United Nations hosts climate and health scientists to plenary on vision for future pandemic preparedness

AS the United States concludes COVID-19 emergency declaration – despite facing 500 deaths a day – a group of scientists and academics is meeting to present to the United Nations, calling for an early warning system for future outbreaks.

NEW YORK, February 6, 2023 /PRNewswire-PRWeb/ — As part of the 77th plenary session of the United Nations General Assembly on Tuesday, the UN will hear briefings from leading scientists and academics on sustainable global solutions on the “water economy,”” Climate, Conflict and Cooperation” and “Early Warning for Pandemic Preparedness”.

Amid the widespread dismantling of many infectious disease surveillance systems established during the COVID-19 pandemic, the Pandemic Preparedness Group is highlighting ongoing and emerging threats. These threats include the risk posed by SARS-CoV-2, as well as the risk posed by new infections, zoonotic spillover, and rising rates of drug-resistant pathogens.

Climate change, land use, and increased international travel are further contributing to rising global infectious disease threats. According to the speakers, there is a clear need for a new global pandemic early warning system with new approaches to sharing data between nations. This system must be informed about climate change and incorporate genomics, epidemiology, satellite and social media data to drive analysis and predictive models that signal emerging threats.

“The COVID-19 pandemic has demonstrated the need for distributed genomics technologies, rapid analysis and data sharing,” said Dr. Chris Massone, professor at Weill Cornell Medicine and cofounder of Biotia. “This is especially powerful when applied to infectious diseases, as localized threats can become global.” Dr. Mason is also the founder of MetaSUB, a consortium of researchers using genomics to characterize the urban microbiome of more than 60 cities around the world.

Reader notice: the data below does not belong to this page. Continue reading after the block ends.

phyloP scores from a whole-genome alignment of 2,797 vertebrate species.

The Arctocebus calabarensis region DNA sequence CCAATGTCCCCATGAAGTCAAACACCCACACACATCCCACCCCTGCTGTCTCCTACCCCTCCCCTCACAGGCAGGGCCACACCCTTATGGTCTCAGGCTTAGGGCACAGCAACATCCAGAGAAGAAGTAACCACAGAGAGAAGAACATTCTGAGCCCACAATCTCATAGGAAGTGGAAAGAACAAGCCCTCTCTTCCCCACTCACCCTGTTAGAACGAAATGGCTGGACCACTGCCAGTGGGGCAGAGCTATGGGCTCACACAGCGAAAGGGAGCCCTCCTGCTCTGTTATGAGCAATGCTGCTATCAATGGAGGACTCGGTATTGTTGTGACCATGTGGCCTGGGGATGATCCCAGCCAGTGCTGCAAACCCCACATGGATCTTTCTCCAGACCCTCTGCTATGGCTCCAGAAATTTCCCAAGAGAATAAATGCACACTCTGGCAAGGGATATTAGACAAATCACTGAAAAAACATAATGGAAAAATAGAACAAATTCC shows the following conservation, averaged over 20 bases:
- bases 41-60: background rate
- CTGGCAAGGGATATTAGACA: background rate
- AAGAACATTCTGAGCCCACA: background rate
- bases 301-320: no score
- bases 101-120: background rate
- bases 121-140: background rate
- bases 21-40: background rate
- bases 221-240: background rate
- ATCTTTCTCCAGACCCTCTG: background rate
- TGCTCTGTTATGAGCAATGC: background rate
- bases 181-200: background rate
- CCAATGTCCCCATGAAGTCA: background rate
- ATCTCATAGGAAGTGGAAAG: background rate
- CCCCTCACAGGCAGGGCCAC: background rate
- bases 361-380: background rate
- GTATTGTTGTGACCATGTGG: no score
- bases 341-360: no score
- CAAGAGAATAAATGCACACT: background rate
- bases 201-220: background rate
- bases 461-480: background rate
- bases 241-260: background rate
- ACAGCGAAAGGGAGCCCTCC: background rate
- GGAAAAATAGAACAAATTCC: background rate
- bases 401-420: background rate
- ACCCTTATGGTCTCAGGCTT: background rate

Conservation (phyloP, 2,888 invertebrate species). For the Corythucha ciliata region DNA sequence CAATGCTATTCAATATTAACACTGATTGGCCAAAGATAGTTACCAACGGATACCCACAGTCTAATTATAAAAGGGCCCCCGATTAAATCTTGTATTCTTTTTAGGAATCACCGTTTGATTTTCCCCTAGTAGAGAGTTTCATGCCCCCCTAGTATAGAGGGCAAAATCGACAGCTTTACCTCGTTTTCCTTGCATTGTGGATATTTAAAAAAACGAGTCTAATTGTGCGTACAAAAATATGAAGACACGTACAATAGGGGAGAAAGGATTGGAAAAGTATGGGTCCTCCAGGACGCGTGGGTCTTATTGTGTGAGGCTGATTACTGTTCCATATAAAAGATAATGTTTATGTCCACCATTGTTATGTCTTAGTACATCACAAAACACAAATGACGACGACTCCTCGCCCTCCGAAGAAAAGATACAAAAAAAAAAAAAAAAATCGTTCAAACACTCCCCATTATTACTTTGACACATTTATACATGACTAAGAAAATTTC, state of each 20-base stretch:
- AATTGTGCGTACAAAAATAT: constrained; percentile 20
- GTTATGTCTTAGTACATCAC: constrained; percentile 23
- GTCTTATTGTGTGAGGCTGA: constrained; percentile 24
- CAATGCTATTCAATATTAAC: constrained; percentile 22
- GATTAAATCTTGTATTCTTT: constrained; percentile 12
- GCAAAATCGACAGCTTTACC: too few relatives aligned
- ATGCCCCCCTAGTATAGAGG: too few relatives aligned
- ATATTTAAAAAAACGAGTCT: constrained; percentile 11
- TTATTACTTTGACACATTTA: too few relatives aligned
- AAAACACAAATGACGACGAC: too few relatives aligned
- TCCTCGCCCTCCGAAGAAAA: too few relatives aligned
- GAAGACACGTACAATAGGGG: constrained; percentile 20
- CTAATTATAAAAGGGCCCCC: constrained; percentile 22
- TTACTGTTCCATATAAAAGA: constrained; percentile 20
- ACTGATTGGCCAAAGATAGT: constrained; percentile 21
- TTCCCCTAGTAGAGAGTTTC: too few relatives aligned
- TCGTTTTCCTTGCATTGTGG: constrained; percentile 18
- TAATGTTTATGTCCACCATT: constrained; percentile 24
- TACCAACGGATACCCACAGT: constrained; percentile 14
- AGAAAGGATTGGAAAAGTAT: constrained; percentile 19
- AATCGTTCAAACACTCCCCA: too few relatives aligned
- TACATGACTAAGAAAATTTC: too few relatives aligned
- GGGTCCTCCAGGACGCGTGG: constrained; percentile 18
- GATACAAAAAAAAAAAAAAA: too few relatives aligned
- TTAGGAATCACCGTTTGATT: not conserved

“This must be an international effort,” added Dr. Niam O’Hara, CEO and co-founder of Biotia. “Pathogens cross borders, so collaboration and data should also move seamlessly internationally between scientists, clinicians, and policymakers. Building global collaboration, resources, and technology to support these efforts is essential.”

With support from the Rockefeller Foundation, Biotia recently provided funding for researchers working on biosurveillance in eight countries on four continents.

The group of scientists present includes Dr. Golden James by the Rockefeller Foundation (USA); Dr. Niam O’Hara from SUNY Downstate Health Sciences University and Biotia (USA); Dr. Rafael Maciel-de-Freitas by the Oswaldo Cruz Institute, Fiocruz and the Institute of Tropical Medicine (Brazil, Germany); Dr. Soojin Jang from the Institut Pasteur (Korea); and Dr. Charles Vörösmarty of City University of New York (WE).

The event will be webcast with the pandemic preparedness session on Tuesday starting at 3pm EST at https://media.un.org/en/asset/k1p/k1p7keefgv.

About Biozia

Biotia is a health technology company headquartered in New York, New York, which leverages sequencing-based technology and proprietary AI-powered software to quickly and accurately identify microorganisms and antimicrobial resistance. Their mission is to fight infectious disease by distributing the leading reference library of microbes worldwide. As a spin-out company of Jacobs Technion-Cornell Institute at Cornell Tech, Biotia has a New York state CLIA Laboratory for Infectious Disease Diagnostic Testing affiliated with SUNY Downstate Health Sciences University. Connect on Twitter, Facebook and LinkedIn.

Contact with the media

Lathum NelsonBiotia, (385) 743-1724, [email protected]


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